12. September 2013
network , security
Top Security/Privacy Concerns Today – Not a complete list but some important items that not everyone is aware of.
Metadata – Metadata is the information found about data. Even if your data is encrypted there is still a lot of metadata that can be just as revealing as the data itself. Some examples include…
- Sending encrypted email – Hackers will still know whom it went to and when it went to them.
- Bitrates - Certain traffic bitrates can be linked to movies, music, etc.…
- Proxy Servers - Using an anonymous proxy? Without random packet delay the traffic going out is easily match to the traffic going in. With this it’s not too hard to figure out what data is going where.
Lack of Perfect Forward Secrecy (PFS) usage - Many TLS implementations have refused to offer PFS. Without this if a hacker ever obtains the private key even after the key expires all communications it ever encrypted could be decrypted. Where do most people store their expired SSL keys? Do they keep them just as secure as their active ones?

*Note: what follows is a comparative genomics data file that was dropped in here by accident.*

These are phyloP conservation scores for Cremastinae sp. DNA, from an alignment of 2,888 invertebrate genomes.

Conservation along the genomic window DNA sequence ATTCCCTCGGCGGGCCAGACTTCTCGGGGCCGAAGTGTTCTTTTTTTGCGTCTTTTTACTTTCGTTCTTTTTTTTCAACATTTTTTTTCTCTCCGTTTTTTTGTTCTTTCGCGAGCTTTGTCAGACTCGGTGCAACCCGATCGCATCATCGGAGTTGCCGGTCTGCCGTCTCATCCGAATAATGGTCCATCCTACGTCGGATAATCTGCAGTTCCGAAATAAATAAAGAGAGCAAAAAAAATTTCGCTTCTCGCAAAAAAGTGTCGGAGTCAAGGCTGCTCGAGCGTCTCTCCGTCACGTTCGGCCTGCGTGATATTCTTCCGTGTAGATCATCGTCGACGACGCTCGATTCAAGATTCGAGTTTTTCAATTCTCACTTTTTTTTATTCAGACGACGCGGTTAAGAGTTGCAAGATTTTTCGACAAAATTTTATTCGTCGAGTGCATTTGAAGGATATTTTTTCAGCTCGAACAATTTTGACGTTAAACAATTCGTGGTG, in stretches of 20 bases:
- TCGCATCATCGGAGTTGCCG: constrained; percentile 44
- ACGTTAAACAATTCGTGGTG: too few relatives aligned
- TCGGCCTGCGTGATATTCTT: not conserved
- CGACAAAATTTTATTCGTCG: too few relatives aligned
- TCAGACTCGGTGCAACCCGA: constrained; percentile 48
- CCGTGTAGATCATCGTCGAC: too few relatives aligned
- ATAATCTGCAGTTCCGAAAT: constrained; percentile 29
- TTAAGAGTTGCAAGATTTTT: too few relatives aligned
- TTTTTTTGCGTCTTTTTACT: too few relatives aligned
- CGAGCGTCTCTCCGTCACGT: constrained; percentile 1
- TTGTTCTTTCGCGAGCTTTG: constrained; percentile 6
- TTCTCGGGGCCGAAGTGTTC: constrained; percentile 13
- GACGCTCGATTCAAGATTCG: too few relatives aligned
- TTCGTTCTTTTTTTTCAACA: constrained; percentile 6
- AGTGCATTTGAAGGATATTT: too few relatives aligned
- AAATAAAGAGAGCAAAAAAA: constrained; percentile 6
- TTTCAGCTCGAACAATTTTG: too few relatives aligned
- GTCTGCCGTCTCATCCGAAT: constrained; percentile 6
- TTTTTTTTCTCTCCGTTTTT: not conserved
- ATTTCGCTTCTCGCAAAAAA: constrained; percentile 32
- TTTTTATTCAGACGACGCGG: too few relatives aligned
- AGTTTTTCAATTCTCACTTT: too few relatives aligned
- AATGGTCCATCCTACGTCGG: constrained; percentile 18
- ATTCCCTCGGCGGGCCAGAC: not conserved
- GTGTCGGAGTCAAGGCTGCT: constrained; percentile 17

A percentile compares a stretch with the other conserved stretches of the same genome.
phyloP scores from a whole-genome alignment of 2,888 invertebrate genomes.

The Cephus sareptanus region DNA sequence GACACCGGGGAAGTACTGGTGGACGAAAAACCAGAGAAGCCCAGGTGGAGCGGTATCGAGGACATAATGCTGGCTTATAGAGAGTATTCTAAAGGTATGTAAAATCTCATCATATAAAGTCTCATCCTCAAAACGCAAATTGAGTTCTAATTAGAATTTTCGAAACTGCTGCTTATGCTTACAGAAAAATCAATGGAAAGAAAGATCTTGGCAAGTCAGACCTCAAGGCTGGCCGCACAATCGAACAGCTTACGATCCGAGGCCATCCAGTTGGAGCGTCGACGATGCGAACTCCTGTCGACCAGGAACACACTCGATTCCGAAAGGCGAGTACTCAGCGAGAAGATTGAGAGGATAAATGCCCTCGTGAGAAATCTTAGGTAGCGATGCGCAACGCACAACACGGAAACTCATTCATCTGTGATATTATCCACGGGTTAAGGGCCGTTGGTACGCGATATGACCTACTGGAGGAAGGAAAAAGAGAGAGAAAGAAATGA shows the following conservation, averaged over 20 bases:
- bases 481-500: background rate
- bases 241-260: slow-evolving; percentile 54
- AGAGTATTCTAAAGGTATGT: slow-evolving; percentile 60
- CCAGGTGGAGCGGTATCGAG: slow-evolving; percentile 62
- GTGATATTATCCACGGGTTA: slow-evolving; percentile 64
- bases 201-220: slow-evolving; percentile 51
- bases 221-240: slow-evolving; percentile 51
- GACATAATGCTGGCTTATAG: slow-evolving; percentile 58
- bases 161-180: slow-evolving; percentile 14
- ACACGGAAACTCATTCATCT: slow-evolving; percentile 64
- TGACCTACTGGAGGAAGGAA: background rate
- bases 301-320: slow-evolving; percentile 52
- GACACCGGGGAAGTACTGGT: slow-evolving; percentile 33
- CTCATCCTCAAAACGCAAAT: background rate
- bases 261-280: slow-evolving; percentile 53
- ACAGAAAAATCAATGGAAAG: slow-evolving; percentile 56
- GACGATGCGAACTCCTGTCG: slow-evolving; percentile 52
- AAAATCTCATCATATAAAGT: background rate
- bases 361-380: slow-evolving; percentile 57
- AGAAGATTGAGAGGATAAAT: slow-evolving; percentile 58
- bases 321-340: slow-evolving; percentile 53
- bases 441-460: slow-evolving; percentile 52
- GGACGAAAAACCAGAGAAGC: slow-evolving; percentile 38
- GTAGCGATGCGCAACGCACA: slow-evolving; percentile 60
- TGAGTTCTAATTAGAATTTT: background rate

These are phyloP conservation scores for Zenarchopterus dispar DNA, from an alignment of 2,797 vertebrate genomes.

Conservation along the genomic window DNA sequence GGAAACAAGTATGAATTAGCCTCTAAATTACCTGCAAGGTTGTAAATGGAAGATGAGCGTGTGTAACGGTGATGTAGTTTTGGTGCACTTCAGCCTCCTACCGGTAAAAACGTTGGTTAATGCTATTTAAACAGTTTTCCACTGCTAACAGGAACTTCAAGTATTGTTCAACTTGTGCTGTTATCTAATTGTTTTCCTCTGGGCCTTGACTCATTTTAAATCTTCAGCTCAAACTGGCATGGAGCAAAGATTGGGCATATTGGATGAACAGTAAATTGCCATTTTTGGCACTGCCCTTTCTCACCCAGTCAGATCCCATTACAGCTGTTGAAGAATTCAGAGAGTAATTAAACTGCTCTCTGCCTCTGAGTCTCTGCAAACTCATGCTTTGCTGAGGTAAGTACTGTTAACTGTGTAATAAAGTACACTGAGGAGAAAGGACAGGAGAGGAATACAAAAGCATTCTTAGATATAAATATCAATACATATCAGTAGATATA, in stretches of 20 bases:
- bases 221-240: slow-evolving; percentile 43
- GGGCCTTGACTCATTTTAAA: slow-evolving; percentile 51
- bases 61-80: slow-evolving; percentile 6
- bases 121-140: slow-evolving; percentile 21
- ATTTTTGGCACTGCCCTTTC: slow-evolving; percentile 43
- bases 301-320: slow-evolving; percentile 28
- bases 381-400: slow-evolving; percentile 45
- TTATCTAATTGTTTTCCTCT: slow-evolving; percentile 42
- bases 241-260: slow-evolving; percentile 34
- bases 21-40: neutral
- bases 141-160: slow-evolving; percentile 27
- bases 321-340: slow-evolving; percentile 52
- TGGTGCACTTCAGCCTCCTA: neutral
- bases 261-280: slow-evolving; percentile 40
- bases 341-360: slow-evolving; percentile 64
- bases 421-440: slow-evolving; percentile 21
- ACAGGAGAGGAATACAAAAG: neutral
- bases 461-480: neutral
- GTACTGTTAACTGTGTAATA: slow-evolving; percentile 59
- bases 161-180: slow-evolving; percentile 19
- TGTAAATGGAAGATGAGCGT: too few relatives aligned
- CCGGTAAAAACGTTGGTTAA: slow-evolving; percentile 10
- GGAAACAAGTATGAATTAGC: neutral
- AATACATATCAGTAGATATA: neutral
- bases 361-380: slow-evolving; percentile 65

Lack of (PIE) Pre Internet Encryption – Unless the data you are putting on the Internet is encrypted securely using a secret key that is not stored on the internet your data is not truly secure.
Difference of opinion – If company 1 needs the last 4 digits of your credit card in order to reset your password and company 2 gives you the last 4 digits of your credit card so you can see what card you are using this makes social reverse engineering very easy. With enough pieces to the puzzle you can take over all accounts owned by a single entity.
How Apple and Amazon Security Flaws Led to My Epic Hacking http://www.wired.com/gadgetlab/2012/08/apple-amazon-mat-honan-hacking/
Pre-Internet Encryption - Gibson Research Corporation
Perfect forward secrecy
Here is a useful command for moving bulk IP's from one windows machine to another.
Export the ip's to a file.
c\>netsh interface ipv4 dump > c:\ipstomove.txt
then import the list to another machine.
c:\>netsh -f c:\ipstomove.txt
Things to note: When exporting to the file it will export using the existing interface name. If the new machine has a different interface name this will cause problems. You can open the file in notepad and do a replace to correct this if needed.\
Additional Tip. If you are adding a range of IPs you can use a loop. The below command adds a C block of address or a /24 CIDR (255 ip addresses). Again make sure you use the correct network adapter name.
FOR /L %I IN (2,1,254) DO netsh interface ip add address "Local Area Connection" 10.0.0.%I 255.255.255.0